- 1/2 teaspoon chopped chives
- 1/2 teaspoon chopped tarragon
Velouté Sauce (Joy of Cooking, 344)
In a double boiler,
melt 2 tablespoons butter. Stir in 2 tablespoons flour. When blended, add gradually 2 cups stock (I used fish stock) and stir over low heat until combined and thickened. Add 1/4 cup mushroom peelings.
Simmer in double boiler for 1 hour (I used less time) stirring occasionally. Strain through a sieve and add a pinch of nutmeg and season to taste. Stir occasionally during the cooling process to prevent a crust from forming.
And then finally, there is the fish--the amazing flounder I bought from Jordan Bros. at the Farmers Market:
Marinated Flounder Fillets (Joy of Cooking, 406--paraphrased)
Marinate the fillets in the tarragon vinegar for 10 minutes
Drain and then coat with a mixture of cornmeal, flour (1:1 ratio), salt and pepper. Sauté in melted butter until golden brown (roughly 4 min. each side). Serve with sauce above.
This was quite good! A lot of work (the sauce, not the fish), but a good excuse to use up a lot of the fresh herbs I had lying around. I served it with gnocchi tossed with white truffle oil and parmesan, and a green salad (not pictured).
Saturday, January 29, 2011
I had a lovely morning at the Farmer's Market, enjoying a chance to chat briefly with two fabulous people (hi, Alex and Claire!), and I headed straight for Jordan Bros. Fish upstairs, having enjoyed the scallops I bought last week. This week I bought some flounder (in addition to more scallops), which I will be making tomorrow night. Next to Jordan Bros. were two of my favorite Somerville companies: Taza Chocolate and Fiore di Nonno, so some 80% chocolate and Onion/Garlic burrata jumped into my bag.
When I got home I realized I still had potatoes and leeks from last week's market (Enterprise Farm) that I never cooked, and the leeks still looked fine, so that was the priority for tonight. I wanted to make what is probably an amazing and fantastic potato leek soup from Barbara Lynch (as found in her book, Stir), but a recipe calling for four cups of cream isn't really compatible with my desire to take off holiday pounds or my husband's cholesterol. So, I turned to my good ol' City Tavern Cookbook, and learned, among other things, that marjoram was a common 18th-c herb, even though you rarely see it used today. Thomas Jefferson "grew it in abundance at Monticello," evidently (City Tavern Cookbook, 85). This recipe doesn't call for any cream, so it is broth based and at least psychologically more "healthy" if one ignores the butter and bacon, (*ahem*).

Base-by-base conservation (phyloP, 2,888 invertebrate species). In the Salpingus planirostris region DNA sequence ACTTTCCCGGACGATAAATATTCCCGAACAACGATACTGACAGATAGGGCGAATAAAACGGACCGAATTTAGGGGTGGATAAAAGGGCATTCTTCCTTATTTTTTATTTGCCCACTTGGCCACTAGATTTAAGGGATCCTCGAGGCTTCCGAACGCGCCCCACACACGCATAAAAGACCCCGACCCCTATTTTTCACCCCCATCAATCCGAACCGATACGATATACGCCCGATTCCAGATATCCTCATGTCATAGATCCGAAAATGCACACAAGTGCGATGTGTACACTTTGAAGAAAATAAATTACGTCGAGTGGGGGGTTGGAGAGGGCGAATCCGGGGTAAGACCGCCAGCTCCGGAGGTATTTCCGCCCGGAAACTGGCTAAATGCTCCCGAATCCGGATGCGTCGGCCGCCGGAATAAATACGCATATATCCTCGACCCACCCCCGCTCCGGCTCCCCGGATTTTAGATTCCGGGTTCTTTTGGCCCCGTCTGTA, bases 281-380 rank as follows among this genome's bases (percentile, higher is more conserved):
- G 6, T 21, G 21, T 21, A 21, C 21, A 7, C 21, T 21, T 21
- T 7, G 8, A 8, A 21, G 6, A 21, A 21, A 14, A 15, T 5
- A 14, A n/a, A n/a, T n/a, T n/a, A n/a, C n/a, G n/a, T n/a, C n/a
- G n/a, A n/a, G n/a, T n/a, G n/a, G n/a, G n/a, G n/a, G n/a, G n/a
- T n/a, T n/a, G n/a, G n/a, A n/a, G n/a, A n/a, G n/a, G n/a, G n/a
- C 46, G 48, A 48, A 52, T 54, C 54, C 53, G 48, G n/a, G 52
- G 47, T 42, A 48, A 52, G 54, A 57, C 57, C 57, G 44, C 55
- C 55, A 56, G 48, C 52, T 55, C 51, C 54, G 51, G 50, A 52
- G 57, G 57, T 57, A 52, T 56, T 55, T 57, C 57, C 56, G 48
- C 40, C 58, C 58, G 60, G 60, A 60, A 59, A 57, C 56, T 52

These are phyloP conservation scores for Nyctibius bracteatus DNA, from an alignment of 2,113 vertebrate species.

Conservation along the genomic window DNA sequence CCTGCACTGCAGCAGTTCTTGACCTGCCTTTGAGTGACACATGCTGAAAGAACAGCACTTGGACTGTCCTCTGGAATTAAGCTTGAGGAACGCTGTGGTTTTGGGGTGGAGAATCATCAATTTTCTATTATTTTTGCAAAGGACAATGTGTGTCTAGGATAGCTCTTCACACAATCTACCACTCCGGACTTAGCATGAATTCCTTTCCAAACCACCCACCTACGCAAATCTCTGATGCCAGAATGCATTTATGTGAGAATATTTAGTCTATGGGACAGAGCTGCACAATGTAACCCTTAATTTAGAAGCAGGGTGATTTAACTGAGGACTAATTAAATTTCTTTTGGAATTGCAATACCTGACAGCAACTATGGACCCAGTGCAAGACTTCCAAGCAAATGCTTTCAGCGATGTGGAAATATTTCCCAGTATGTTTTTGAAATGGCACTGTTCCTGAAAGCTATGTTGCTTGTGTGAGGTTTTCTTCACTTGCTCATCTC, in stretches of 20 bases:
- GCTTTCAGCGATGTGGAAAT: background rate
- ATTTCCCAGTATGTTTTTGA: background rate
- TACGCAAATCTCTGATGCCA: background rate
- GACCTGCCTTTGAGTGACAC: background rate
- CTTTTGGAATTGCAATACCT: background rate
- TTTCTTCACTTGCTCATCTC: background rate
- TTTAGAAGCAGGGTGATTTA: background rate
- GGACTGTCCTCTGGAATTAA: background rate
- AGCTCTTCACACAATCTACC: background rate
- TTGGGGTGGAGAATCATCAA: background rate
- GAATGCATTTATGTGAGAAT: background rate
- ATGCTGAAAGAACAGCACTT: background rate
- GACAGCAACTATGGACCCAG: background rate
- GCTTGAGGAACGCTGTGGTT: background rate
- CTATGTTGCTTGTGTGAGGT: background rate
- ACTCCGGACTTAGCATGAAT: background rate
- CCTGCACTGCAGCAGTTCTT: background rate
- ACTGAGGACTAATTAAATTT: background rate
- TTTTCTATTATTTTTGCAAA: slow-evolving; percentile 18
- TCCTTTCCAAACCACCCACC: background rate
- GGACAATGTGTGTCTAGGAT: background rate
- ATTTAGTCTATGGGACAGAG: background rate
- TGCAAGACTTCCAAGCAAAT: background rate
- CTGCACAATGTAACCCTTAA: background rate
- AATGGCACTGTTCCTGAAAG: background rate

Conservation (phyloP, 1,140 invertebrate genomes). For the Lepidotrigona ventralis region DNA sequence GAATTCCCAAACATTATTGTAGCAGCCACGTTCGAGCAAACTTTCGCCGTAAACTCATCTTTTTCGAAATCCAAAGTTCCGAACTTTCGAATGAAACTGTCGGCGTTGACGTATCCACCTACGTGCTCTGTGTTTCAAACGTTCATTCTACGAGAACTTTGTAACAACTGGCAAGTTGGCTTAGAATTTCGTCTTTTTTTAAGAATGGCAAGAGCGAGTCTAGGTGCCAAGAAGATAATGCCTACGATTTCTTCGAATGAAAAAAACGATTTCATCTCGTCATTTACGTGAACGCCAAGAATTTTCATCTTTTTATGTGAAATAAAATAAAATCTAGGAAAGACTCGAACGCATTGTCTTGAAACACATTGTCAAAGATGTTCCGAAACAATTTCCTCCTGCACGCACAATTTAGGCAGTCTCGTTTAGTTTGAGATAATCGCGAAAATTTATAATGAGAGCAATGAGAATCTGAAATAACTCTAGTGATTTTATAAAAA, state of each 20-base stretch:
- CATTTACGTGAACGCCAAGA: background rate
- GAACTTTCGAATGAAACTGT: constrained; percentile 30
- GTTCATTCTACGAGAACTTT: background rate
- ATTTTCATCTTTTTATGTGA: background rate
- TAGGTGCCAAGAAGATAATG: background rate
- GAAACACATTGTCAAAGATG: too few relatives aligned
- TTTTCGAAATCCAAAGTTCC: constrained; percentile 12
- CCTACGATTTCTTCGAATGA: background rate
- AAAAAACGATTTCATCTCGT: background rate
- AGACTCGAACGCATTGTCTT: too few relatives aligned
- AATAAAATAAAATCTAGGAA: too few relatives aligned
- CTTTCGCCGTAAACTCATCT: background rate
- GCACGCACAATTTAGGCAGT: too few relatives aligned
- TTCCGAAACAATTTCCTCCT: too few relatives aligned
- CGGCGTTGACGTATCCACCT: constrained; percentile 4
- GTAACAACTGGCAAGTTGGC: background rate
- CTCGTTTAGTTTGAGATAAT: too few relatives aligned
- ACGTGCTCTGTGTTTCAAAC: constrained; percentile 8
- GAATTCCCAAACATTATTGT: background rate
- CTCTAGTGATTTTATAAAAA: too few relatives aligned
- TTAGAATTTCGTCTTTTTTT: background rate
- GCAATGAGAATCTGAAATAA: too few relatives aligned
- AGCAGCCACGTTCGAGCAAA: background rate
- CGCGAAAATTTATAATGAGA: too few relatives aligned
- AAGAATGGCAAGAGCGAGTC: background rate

City Tavern's Potato Leek Soup (again, I avoid giving the exact amounts due to copyright)
- unsalted butter
- leeks (white part only), chopped
- chicken stock (yes, yes....I used store bought...)
- red skinned potatoes (I used a mix of locally grown potatoes including gold and purple)
- yellow onion
- chopped lean bacon
- dried marjoram
- salt and pepper
Confession: I'm not a big soup eater. I also don't enjoy making it that much. But this was so straightforward and tasty, I see myself making this a couple of times each winter.
Finally, I'd like to thank KB over at Prof Who Cooks for the "Stylish Blogger Award." I'm not sure I'm deserving of anything preceded by the word "Stylish," but I'm honored, just the same. I will be sending the award on in the next week or so.
Sunday, January 23, 2011
Somerville, MA is a great city. I love living here, and this year's new Winter Farmer's Market just added to my joy. It runs between now and March, and it has been inspiring to see people trudging out in the cold, ice and snow, to the Armory (yes, the market is inside). This past Saturday, I stocked up on locally grown leeks and potatoes, grabbed some hot Italian sausage from Stillman's, and then ventured upstairs to buy some FRESH FISH from Jordan Brothers Seafood. Yes, that's right: haddock from Gloucester, and scallops from Maine. Not frozen--fresh. When she showed me the scallops I might have cried, just a little. Oh, and I picked up a baguette, brioche, and potato bread.
Scallops don't require a lot of fuss, but are easy to overcook. I pulled out my San Juan Classics Cookbook (San Juan Islands in the Pacific Northwest, not Puerto Rico) and went straight to the shellfish section where I found a recipe for "Sautéed Prawns or Scallops" from Thibert's Crab Market on Fidalgo Island. Due to copyright, I won't reproduce the quantities, but here are the essential ingredients for
- fresh scallops--medium to large, dry
- chopped garlic
- chopped green onions
- sliced mushrooms (I used babybella)
- dried tarragon (I substituted fresh because I had it)
- dry white wine
- fresh lemon juice
- chopped fresh parsley
- salt and pepper
- lemon wedges to serve
I served it with Herbed Rice which was loosely inspired by a Herbed Barley recipe that I made for Christmas, from The City Tavern Cookbook .
- basmati rice (follow normal portioning)
- 1 tsp salt
- 2 tablespoons unsalted butter
- 1 garlic clove, chopped
- fresh herbs: I used parsley, tarragon, and thyme in a 3:2:1 ratio. It really is to your taste, but I do recommend being sensitive to what you are serving with the rice. The tarragon picked up the tarragon in the scallops, and I wanted just the faintest whisper of thyme, so that it would work with the rice, but not compete with the scallops.
- freshly ground pepper to taste
Served with a simple green salad, and we had fresh brioche topped with raspberries and brandy for desert.